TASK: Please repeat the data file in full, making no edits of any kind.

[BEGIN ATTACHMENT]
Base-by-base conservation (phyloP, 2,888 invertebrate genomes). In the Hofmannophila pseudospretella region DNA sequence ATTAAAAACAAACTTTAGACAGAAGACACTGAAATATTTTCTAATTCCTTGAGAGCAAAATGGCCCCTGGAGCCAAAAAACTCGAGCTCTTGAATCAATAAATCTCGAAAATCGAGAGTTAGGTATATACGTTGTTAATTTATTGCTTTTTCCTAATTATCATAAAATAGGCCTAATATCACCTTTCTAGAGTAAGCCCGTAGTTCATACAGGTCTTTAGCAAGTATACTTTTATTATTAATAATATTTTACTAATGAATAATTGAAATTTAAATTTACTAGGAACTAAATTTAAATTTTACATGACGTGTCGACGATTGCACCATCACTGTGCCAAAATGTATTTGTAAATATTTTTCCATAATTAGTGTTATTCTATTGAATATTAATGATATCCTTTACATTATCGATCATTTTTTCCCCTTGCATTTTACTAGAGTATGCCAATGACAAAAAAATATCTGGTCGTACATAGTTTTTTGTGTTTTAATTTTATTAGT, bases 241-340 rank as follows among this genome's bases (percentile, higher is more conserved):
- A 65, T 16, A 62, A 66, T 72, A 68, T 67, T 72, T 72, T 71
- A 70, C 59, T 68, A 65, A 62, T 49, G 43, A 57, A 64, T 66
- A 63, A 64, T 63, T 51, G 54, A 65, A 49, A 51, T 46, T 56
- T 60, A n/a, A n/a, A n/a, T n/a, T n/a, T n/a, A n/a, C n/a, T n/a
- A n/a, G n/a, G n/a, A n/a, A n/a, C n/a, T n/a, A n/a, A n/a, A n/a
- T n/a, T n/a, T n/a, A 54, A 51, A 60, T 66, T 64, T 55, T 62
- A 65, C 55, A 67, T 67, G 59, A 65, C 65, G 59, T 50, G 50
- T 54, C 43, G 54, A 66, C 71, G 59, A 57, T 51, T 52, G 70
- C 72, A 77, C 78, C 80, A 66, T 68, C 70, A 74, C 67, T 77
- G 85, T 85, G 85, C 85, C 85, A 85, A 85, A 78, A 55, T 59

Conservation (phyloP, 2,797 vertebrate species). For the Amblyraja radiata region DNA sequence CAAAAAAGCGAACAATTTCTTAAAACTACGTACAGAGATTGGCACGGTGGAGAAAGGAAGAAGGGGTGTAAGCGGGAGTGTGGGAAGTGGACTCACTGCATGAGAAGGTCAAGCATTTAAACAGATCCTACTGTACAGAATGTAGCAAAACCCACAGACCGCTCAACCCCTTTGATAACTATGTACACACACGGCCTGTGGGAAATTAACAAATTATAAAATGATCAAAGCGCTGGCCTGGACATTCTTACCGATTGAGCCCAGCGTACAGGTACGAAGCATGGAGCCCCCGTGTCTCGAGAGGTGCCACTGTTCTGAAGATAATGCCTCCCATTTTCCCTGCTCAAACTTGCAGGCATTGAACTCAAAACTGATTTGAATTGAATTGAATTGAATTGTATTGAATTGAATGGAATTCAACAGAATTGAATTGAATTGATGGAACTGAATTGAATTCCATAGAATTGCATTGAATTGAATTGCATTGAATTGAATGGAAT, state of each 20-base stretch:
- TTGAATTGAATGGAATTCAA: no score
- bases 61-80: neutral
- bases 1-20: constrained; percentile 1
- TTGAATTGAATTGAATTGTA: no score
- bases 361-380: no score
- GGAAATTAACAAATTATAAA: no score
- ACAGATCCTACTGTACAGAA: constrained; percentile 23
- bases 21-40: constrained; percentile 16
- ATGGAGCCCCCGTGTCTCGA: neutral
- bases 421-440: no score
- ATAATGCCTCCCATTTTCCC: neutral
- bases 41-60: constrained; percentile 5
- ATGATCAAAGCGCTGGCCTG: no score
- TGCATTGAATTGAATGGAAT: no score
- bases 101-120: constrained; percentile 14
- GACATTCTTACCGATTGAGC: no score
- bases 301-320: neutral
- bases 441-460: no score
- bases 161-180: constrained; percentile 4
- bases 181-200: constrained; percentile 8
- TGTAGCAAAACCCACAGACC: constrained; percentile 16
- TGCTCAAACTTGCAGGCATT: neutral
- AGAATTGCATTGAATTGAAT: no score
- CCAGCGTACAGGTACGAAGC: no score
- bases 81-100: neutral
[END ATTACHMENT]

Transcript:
Base-by-base conservation (phyloP, 2,888 invertebrate genomes). In the Hofmannophila pseudospretella region DNA sequence ATTAAAAACAAACTTTAGACAGAAGACACTGAAATATTTTCTAATTCCTTGAGAGCAAAATGGCCCCTGGAGCCAAAAAACTCGAGCTCTTGAATCAATAAATCTCGAAAATCGAGAGTTAGGTATATACGTTGTTAATTTATTGCTTTTTCCTAATTATCATAAAATAGGCCTAATATCACCTTTCTAGAGTAAGCCCGTAGTTCATACAGGTCTTTAGCAAGTATACTTTTATTATTAATAATATTTTACTAATGAATAATTGAAATTTAAATTTACTAGGAACTAAATTTAAATTTTACATGACGTGTCGACGATTGCACCATCACTGTGCCAAAATGTATTTGTAAATATTTTTCCATAATTAGTGTTATTCTATTGAATATTAATGATATCCTTTACATTATCGATCATTTTTTCCCCTTGCATTTTACTAGAGTATGCCAATGACAAAAAAATATCTGGTCGTACATAGTTTTTTGTGTTTTAATTTTATTAGT, bases 241-340 rank as follows among this genome's bases (percentile, higher is more conserved):
- A 65, T 16, A 62, A 66, T 72, A 68, T 67, T 72, T 72, T 71
- A 70, C 59, T 68, A 65, A 62, T 49, G 43, A 57, A 64, T 66
- A 63, A 64, T 63, T 51, G 54, A 65, A 49, A 51, T 46, T 56
- T 60, A n/a, A n/a, A n/a, T n/a, T n/a, T n/a, A n/a, C n/a, T n/a
- A n/a, G n/a, G n/a, A n/a, A n/a, C n/a, T n/a, A n/a, A n/a, A n/a
- T n/a, T n/a, T n/a, A 54, A 51, A 60, T 66, T 64, T 55, T 62
- A 65, C 55, A 67, T 67, G 59, A 65, C 65, G 59, T 50, G 50
- T 54, C 43, G 54, A 66, C 71, G 59, A 57, T 51, T 52, G 70
- C 72, A 77, C 78, C 80, A 66, T 68, C 70, A 74, C 67, T 77
- G 85, T 85, G 85, C 85, C 85, A 85, A 85, A 78, A 55, T 59

Conservation (phyloP, 2,797 vertebrate species). For the Amblyraja radiata region DNA sequence CAAAAAAGCGAACAATTTCTTAAAACTACGTACAGAGATTGGCACGGTGGAGAAAGGAAGAAGGGGTGTAAGCGGGAGTGTGGGAAGTGGACTCACTGCATGAGAAGGTCAAGCATTTAAACAGATCCTACTGTACAGAATGTAGCAAAACCCACAGACCGCTCAACCCCTTTGATAACTATGTACACACACGGCCTGTGGGAAATTAACAAATTATAAAATGATCAAAGCGCTGGCCTGGACATTCTTACCGATTGAGCCCAGCGTACAGGTACGAAGCATGGAGCCCCCGTGTCTCGAGAGGTGCCACTGTTCTGAAGATAATGCCTCCCATTTTCCCTGCTCAAACTTGCAGGCATTGAACTCAAAACTGATTTGAATTGAATTGAATTGAATTGTATTGAATTGAATGGAATTCAACAGAATTGAATTGAATTGATGGAACTGAATTGAATTCCATAGAATTGCATTGAATTGAATTGCATTGAATTGAATGGAAT, state of each 20-base stretch:
- TTGAATTGAATGGAATTCAA: no score
- bases 61-80: neutral
- bases 1-20: constrained; percentile 1
- TTGAATTGAATTGAATTGTA: no score
- bases 361-380: no score
- GGAAATTAACAAATTATAAA: no score
- ACAGATCCTACTGTACAGAA: constrained; percentile 23
- bases 21-40: constrained; percentile 16
- ATGGAGCCCCCGTGTCTCGA: neutral
- bases 421-440: no score
- ATAATGCCTCCCATTTTCCC: neutral
- bases 41-60: constrained; percentile 5
- ATGATCAAAGCGCTGGCCTG: no score
- TGCATTGAATTGAATGGAAT: no score
- bases 101-120: constrained; percentile 14
- GACATTCTTACCGATTGAGC: no score
- bases 301-320: neutral
- bases 441-460: no score
- bases 161-180: constrained; percentile 4
- bases 181-200: constrained; percentile 8
- TGTAGCAAAACCCACAGACC: constrained; percentile 16
- TGCTCAAACTTGCAGGCATT: neutral
- AGAATTGCATTGAATTGAAT: no score
- CCAGCGTACAGGTACGAAGC: no score
- bases 81-100: neutral